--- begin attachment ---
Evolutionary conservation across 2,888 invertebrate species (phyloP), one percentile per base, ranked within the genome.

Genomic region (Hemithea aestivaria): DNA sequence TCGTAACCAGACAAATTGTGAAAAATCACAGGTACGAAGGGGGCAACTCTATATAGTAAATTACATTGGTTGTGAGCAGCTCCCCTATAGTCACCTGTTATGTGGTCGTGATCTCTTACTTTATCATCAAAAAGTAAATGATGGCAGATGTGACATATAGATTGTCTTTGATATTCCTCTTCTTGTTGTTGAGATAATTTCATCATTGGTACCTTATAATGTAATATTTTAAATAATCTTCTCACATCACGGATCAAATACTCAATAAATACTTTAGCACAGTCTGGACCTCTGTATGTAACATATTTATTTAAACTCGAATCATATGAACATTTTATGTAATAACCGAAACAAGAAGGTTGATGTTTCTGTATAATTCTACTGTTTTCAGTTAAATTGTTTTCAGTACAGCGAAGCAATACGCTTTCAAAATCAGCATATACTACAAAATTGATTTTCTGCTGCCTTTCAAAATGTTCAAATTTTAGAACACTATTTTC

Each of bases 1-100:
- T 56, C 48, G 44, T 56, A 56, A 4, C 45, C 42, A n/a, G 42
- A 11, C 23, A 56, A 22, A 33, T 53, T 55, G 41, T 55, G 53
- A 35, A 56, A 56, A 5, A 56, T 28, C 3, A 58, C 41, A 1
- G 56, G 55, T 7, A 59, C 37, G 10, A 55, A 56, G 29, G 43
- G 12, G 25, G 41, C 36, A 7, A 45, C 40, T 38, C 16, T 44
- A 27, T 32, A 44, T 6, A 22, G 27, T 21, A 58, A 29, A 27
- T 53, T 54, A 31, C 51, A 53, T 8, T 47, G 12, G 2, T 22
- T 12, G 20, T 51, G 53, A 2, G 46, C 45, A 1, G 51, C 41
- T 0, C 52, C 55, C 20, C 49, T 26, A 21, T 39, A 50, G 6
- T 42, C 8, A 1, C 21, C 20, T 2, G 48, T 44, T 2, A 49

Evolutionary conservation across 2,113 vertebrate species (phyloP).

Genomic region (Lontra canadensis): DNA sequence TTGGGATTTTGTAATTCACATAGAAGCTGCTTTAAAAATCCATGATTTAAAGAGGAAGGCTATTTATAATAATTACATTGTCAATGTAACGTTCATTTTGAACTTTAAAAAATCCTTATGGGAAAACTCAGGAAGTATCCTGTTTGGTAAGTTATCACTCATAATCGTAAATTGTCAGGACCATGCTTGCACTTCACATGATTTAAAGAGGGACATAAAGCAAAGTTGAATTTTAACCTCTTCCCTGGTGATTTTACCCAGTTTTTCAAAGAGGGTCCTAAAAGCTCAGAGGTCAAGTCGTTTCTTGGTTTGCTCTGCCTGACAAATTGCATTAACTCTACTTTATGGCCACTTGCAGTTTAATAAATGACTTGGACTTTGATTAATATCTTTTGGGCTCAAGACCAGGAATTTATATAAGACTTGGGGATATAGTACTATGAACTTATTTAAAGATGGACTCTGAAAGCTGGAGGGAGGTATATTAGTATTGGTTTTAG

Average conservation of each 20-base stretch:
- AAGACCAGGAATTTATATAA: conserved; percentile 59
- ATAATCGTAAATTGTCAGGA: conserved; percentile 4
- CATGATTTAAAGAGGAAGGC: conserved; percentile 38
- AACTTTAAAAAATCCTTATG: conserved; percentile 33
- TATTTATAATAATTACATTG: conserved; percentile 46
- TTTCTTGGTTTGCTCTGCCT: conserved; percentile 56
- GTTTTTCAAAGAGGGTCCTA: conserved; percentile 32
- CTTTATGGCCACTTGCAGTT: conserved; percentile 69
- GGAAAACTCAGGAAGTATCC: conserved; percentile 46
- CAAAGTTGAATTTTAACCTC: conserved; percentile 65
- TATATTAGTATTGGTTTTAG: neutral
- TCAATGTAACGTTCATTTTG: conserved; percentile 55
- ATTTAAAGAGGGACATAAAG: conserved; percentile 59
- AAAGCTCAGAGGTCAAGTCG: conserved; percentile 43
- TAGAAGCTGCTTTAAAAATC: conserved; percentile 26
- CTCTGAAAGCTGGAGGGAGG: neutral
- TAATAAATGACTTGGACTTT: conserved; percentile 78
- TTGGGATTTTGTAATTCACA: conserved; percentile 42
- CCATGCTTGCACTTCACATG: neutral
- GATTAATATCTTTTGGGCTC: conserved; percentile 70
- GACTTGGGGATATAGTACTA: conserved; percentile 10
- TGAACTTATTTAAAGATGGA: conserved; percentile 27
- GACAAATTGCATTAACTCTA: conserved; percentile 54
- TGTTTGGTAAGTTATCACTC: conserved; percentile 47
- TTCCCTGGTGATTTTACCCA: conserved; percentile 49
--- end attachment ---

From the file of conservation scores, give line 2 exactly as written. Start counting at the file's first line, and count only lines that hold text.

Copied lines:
Genomic region (Hemithea aestivaria): DNA sequence TCGTAACCAGACAAATTGTGAAAAATCACAGGTACGAAGGGGGCAACTCTATATAGTAAATTACATTGGTTGTGAGCAGCTCCCCTATAGTCACCTGTTATGTGGTCGTGATCTCTTACTTTATCATCAAAAAGTAAATGATGGCAGATGTGACATATAGATTGTCTTTGATATTCCTCTTCTTGTTGTTGAGATAATTTCATCATTGGTACCTTATAATGTAATATTTTAAATAATCTTCTCACATCACGGATCAAATACTCAATAAATACTTTAGCACAGTCTGGACCTCTGTATGTAACATATTTATTTAAACTCGAATCATATGAACATTTTATGTAATAACCGAAACAAGAAGGTTGATGTTTCTGTATAATTCTACTGTTTTCAGTTAAATTGTTTTCAGTACAGCGAAGCAATACGCTTTCAAAATCAGCATATACTACAAAATTGATTTTCTGCTGCCTTTCAAAATGTTCAAATTTTAGAACACTATTTTC